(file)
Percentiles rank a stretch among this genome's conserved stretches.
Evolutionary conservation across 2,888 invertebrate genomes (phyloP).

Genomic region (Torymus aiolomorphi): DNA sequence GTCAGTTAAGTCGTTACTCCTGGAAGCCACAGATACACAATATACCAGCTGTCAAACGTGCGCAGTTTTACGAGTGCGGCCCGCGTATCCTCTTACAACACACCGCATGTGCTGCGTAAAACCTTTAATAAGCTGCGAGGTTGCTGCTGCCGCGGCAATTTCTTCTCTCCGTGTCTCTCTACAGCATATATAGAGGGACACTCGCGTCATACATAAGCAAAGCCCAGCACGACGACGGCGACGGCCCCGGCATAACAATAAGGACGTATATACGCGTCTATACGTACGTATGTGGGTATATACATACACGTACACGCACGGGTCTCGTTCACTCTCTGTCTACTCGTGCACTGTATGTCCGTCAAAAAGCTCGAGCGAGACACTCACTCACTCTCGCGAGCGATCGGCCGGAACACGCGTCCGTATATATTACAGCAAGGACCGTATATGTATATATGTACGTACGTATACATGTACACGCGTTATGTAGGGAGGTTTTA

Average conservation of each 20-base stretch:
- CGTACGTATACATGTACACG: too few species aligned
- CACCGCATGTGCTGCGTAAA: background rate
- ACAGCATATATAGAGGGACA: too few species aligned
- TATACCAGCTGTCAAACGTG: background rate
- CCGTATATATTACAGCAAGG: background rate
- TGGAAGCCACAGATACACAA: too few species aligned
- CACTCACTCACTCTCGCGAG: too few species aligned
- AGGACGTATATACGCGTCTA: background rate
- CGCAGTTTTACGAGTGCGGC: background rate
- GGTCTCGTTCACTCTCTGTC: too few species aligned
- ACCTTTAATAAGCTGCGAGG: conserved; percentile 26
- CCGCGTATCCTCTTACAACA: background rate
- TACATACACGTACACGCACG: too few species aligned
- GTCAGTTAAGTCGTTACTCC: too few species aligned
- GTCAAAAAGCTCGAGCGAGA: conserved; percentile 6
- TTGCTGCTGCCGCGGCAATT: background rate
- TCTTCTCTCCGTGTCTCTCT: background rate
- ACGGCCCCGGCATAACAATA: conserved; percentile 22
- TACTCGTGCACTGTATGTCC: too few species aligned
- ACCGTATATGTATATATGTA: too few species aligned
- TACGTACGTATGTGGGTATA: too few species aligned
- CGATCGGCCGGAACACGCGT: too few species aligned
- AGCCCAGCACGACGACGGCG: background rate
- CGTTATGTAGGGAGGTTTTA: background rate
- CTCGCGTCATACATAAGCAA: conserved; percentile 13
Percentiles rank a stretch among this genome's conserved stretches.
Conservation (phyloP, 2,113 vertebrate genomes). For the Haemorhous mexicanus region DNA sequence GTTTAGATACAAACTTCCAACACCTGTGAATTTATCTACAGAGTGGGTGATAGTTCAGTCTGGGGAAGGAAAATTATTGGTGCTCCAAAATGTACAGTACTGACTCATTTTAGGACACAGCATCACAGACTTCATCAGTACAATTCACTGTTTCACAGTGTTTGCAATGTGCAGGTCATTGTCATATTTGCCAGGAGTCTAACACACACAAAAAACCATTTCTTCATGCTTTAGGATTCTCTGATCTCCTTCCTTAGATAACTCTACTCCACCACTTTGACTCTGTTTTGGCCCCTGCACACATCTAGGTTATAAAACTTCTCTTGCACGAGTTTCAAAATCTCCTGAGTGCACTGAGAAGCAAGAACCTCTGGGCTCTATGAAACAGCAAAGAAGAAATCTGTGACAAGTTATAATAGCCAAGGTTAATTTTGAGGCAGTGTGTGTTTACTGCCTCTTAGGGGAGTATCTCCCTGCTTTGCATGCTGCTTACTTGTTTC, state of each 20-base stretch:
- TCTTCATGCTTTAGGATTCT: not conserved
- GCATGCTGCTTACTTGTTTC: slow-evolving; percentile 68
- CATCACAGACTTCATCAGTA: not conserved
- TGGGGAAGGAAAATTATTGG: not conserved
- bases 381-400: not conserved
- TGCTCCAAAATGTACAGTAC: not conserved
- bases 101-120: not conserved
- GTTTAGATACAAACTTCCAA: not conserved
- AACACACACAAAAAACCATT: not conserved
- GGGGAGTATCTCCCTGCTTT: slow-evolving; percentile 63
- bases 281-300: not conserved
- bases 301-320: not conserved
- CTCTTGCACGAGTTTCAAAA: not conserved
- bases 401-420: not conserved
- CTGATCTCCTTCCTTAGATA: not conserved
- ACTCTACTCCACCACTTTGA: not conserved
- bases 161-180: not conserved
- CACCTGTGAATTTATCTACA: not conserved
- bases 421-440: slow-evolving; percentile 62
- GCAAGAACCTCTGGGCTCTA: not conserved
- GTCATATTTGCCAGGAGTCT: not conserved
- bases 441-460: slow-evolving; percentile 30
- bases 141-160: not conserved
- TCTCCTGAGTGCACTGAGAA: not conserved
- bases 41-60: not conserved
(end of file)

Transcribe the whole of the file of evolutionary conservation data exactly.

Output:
Percentiles rank a stretch among this genome's conserved stretches.
Evolutionary conservation across 2,888 invertebrate genomes (phyloP).

Genomic region (Torymus aiolomorphi): DNA sequence GTCAGTTAAGTCGTTACTCCTGGAAGCCACAGATACACAATATACCAGCTGTCAAACGTGCGCAGTTTTACGAGTGCGGCCCGCGTATCCTCTTACAACACACCGCATGTGCTGCGTAAAACCTTTAATAAGCTGCGAGGTTGCTGCTGCCGCGGCAATTTCTTCTCTCCGTGTCTCTCTACAGCATATATAGAGGGACACTCGCGTCATACATAAGCAAAGCCCAGCACGACGACGGCGACGGCCCCGGCATAACAATAAGGACGTATATACGCGTCTATACGTACGTATGTGGGTATATACATACACGTACACGCACGGGTCTCGTTCACTCTCTGTCTACTCGTGCACTGTATGTCCGTCAAAAAGCTCGAGCGAGACACTCACTCACTCTCGCGAGCGATCGGCCGGAACACGCGTCCGTATATATTACAGCAAGGACCGTATATGTATATATGTACGTACGTATACATGTACACGCGTTATGTAGGGAGGTTTTA

Average conservation of each 20-base stretch:
- CGTACGTATACATGTACACG: too few species aligned
- CACCGCATGTGCTGCGTAAA: background rate
- ACAGCATATATAGAGGGACA: too few species aligned
- TATACCAGCTGTCAAACGTG: background rate
- CCGTATATATTACAGCAAGG: background rate
- TGGAAGCCACAGATACACAA: too few species aligned
- CACTCACTCACTCTCGCGAG: too few species aligned
- AGGACGTATATACGCGTCTA: background rate
- CGCAGTTTTACGAGTGCGGC: background rate
- GGTCTCGTTCACTCTCTGTC: too few species aligned
- ACCTTTAATAAGCTGCGAGG: conserved; percentile 26
- CCGCGTATCCTCTTACAACA: background rate
- TACATACACGTACACGCACG: too few species aligned
- GTCAGTTAAGTCGTTACTCC: too few species aligned
- GTCAAAAAGCTCGAGCGAGA: conserved; percentile 6
- TTGCTGCTGCCGCGGCAATT: background rate
- TCTTCTCTCCGTGTCTCTCT: background rate
- ACGGCCCCGGCATAACAATA: conserved; percentile 22
- TACTCGTGCACTGTATGTCC: too few species aligned
- ACCGTATATGTATATATGTA: too few species aligned
- TACGTACGTATGTGGGTATA: too few species aligned
- CGATCGGCCGGAACACGCGT: too few species aligned
- AGCCCAGCACGACGACGGCG: background rate
- CGTTATGTAGGGAGGTTTTA: background rate
- CTCGCGTCATACATAAGCAA: conserved; percentile 13
Percentiles rank a stretch among this genome's conserved stretches.
Conservation (phyloP, 2,113 vertebrate genomes). For the Haemorhous mexicanus region DNA sequence GTTTAGATACAAACTTCCAACACCTGTGAATTTATCTACAGAGTGGGTGATAGTTCAGTCTGGGGAAGGAAAATTATTGGTGCTCCAAAATGTACAGTACTGACTCATTTTAGGACACAGCATCACAGACTTCATCAGTACAATTCACTGTTTCACAGTGTTTGCAATGTGCAGGTCATTGTCATATTTGCCAGGAGTCTAACACACACAAAAAACCATTTCTTCATGCTTTAGGATTCTCTGATCTCCTTCCTTAGATAACTCTACTCCACCACTTTGACTCTGTTTTGGCCCCTGCACACATCTAGGTTATAAAACTTCTCTTGCACGAGTTTCAAAATCTCCTGAGTGCACTGAGAAGCAAGAACCTCTGGGCTCTATGAAACAGCAAAGAAGAAATCTGTGACAAGTTATAATAGCCAAGGTTAATTTTGAGGCAGTGTGTGTTTACTGCCTCTTAGGGGAGTATCTCCCTGCTTTGCATGCTGCTTACTTGTTTC, state of each 20-base stretch:
- TCTTCATGCTTTAGGATTCT: not conserved
- GCATGCTGCTTACTTGTTTC: slow-evolving; percentile 68
- CATCACAGACTTCATCAGTA: not conserved
- TGGGGAAGGAAAATTATTGG: not conserved
- bases 381-400: not conserved
- TGCTCCAAAATGTACAGTAC: not conserved
- bases 101-120: not conserved
- GTTTAGATACAAACTTCCAA: not conserved
- AACACACACAAAAAACCATT: not conserved
- GGGGAGTATCTCCCTGCTTT: slow-evolving; percentile 63
- bases 281-300: not conserved
- bases 301-320: not conserved
- CTCTTGCACGAGTTTCAAAA: not conserved
- bases 401-420: not conserved
- CTGATCTCCTTCCTTAGATA: not conserved
- ACTCTACTCCACCACTTTGA: not conserved
- bases 161-180: not conserved
- CACCTGTGAATTTATCTACA: not conserved
- bases 421-440: slow-evolving; percentile 62
- GCAAGAACCTCTGGGCTCTA: not conserved
- GTCATATTTGCCAGGAGTCT: not conserved
- bases 441-460: slow-evolving; percentile 30
- bases 141-160: not conserved
- TCTCCTGAGTGCACTGAGAA: not conserved
- bases 41-60: not conserved